BY ANGELA MATUA
A new soccer program for children in Queens hopes to have kids setting goals on and off the field.
Soccer Kids NYC was created by Noe Canales in September 2014 after he noticed that other programs did not focus on teaching lessons that could translate to all aspects of a child’s life.
Canales said that Soccer Kids NYC strives to teach not only the fundamentals of soccer but also skills that children can utilize off the field like teamwork, respect and perseverance.
Soccer Kids NYC differs from other programs in several ways. Canales, who is a certified special education teacher, integrates children with special needs into all classes. He hopes to remove the stigma that families of special needs children typically deal with.
“Soccer Kids NYC wants to help in getting rid of that pervasive thinking,” Canales said of the three-month course that costs $179. “Our mission cuts across all lines; our program is for children with special needs and typically developing children. We don’t believe in labels except for our kids’ names.”
He believes this inclusiveness contributes to the program’s 99 percent retention rate. The coaches at Soccer Kids NYC also strive to make their classes affordable for everyone, he said. Though children typically attend classes once a week, students are encouraged to join other classes if there is available space at no extra cost. They also provide a refund to all families who are not satisfied with the program.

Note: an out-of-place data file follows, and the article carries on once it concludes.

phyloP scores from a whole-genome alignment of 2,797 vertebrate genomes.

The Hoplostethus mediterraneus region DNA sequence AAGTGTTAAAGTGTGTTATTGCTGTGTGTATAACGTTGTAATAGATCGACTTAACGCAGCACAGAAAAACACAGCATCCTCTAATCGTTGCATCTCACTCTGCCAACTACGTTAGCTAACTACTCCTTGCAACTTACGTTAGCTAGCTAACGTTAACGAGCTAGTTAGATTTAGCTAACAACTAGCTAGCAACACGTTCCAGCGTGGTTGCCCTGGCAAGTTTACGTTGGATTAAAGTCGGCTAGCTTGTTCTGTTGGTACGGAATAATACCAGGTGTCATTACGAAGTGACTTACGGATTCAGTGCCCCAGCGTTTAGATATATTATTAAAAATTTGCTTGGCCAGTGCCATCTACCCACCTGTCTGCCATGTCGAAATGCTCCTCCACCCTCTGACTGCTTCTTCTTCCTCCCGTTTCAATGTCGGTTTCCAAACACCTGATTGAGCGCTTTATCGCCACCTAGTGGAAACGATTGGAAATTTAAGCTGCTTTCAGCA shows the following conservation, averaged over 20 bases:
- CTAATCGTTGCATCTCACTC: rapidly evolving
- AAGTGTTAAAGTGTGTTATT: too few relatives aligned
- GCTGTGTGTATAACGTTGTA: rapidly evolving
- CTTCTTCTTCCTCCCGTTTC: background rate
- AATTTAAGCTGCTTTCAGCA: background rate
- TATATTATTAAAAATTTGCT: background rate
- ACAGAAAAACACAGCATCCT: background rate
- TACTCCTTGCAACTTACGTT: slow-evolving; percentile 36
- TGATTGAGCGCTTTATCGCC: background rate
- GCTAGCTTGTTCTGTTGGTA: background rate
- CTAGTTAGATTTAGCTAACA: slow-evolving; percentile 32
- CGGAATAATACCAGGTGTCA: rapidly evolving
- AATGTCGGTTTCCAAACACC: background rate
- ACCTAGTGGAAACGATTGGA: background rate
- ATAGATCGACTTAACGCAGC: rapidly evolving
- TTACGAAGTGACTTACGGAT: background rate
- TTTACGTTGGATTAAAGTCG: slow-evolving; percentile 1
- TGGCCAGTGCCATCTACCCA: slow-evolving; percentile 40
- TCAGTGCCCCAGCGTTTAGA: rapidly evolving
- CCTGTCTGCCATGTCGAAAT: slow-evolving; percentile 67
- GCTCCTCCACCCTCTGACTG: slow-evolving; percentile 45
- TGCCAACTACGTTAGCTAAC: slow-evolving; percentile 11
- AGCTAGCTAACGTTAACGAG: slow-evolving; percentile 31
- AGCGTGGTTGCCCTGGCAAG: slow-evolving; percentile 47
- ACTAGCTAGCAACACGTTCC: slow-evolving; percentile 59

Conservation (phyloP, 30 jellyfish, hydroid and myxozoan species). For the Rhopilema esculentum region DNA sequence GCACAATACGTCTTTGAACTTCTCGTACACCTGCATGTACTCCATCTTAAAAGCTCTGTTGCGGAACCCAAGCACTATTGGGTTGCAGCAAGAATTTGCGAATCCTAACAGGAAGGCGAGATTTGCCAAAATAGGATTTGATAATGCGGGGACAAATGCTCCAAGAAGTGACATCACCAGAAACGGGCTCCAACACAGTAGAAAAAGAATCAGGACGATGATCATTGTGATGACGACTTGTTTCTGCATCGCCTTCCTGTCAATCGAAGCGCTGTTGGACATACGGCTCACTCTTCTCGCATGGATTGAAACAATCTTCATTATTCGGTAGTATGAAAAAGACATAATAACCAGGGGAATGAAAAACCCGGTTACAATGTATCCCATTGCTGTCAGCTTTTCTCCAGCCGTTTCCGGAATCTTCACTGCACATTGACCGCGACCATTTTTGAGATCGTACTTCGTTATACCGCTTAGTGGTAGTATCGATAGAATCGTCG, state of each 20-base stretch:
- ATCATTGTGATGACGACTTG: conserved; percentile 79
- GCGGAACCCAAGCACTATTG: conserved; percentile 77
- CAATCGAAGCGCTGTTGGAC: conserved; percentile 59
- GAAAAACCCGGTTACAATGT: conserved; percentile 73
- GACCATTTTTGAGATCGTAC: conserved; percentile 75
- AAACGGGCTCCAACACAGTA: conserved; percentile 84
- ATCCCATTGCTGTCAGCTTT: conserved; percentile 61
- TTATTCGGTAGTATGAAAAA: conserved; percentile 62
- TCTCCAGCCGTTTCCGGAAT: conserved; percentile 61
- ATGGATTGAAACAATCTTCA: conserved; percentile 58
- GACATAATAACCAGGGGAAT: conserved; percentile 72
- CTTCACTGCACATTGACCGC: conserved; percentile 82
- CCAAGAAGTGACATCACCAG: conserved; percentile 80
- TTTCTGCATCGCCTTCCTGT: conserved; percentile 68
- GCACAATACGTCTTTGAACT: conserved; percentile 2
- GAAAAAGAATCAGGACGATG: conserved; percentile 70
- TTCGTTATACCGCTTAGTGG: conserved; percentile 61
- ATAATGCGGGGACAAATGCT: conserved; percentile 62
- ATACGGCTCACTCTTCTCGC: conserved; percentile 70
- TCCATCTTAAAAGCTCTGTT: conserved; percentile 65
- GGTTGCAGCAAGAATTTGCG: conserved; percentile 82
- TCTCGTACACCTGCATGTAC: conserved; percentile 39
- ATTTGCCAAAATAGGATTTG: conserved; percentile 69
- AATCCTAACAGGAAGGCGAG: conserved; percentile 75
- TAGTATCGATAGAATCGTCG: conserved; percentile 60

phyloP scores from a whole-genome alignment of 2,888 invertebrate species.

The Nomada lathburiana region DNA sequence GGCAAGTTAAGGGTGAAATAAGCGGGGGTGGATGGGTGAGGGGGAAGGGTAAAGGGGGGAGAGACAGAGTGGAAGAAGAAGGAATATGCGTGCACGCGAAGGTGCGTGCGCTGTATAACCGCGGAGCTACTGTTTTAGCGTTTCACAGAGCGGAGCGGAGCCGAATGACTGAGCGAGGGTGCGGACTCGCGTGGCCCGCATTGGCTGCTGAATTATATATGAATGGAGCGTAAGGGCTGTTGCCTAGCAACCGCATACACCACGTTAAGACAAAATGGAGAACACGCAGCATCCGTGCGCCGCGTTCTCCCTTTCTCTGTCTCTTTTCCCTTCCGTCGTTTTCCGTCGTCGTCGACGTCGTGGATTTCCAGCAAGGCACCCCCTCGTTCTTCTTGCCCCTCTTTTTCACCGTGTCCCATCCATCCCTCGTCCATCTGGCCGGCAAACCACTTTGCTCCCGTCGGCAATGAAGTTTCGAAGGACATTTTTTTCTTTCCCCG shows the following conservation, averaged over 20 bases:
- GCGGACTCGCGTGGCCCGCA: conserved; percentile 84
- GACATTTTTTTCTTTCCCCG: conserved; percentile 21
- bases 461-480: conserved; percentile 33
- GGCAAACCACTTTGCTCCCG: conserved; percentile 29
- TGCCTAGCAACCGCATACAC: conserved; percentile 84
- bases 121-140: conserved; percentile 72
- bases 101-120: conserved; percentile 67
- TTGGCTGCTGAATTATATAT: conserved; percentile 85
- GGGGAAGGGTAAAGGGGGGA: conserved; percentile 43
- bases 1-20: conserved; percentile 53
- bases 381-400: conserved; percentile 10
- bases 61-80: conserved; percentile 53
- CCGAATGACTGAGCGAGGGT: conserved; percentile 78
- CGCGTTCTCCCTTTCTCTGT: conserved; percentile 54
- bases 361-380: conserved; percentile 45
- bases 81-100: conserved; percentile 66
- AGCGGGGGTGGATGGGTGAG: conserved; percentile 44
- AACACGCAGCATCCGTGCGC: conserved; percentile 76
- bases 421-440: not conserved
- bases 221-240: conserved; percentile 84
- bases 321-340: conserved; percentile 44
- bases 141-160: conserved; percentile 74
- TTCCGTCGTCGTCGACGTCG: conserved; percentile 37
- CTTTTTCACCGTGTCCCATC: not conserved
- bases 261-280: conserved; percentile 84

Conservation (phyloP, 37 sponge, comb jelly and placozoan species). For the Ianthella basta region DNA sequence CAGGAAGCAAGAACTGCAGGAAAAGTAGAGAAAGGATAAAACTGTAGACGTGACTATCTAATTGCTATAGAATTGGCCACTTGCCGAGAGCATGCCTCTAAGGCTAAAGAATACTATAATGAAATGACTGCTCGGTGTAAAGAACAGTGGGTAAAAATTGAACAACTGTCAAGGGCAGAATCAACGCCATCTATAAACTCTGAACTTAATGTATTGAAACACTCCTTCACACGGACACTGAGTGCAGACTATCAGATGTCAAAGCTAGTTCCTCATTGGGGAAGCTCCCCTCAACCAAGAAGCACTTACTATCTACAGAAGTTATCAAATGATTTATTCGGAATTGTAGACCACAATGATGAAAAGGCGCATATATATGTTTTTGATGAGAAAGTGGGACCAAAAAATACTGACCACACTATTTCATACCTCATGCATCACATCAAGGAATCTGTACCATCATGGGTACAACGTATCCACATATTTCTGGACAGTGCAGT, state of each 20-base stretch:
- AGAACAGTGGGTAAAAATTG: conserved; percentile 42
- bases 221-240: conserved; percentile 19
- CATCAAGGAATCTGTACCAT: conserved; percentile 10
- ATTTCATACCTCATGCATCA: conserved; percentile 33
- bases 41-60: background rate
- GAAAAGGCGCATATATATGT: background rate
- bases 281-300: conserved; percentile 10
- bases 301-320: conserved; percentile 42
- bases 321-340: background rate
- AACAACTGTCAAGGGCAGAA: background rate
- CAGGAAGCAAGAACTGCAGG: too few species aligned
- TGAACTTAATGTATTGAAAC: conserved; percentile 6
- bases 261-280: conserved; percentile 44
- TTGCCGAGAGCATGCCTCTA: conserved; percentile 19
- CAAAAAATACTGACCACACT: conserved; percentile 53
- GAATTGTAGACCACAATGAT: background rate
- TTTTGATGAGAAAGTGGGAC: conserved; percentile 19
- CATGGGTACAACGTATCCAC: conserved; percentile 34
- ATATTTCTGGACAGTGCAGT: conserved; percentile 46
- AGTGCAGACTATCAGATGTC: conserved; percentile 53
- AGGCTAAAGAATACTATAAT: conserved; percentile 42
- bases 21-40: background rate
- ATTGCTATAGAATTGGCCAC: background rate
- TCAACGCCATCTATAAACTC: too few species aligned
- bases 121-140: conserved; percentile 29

Scouting the right coaches is important for Canales, who is also a teacher at TheraCare Preschool Services, a preschool in Rego Park that accommodates children with and without special needs. Coaches are trained extensively until they are ready to lead a class. This approach is the reason he can provide a quality program, he said.
“My experience with larger programs has been that they will first find a location to expand and then work on hiring and staffing those classes with a coach,” Canales said. “This approach hinders the quality of a program as many times these coaches are not fully trained to lead a class and consequently, our kids get the short end of the stick.”
Every season, parents are encouraged to leave feedback for the coaches. Canales said they have not received any negative feedback yet, but the coaches still come together to reflect on ways to make the program better.
The feedback has been all amazing,” Canales said. “This is something that we feel extremely proud of.”
Classes are taught in Bayside, Woodhaven, Middle Village, Elmhurst, Flushing, Kew Gardens and other parts of Queens. Canales said they are not in a rush to expand but would like to eventually teach classes in other parts of Queens and New York.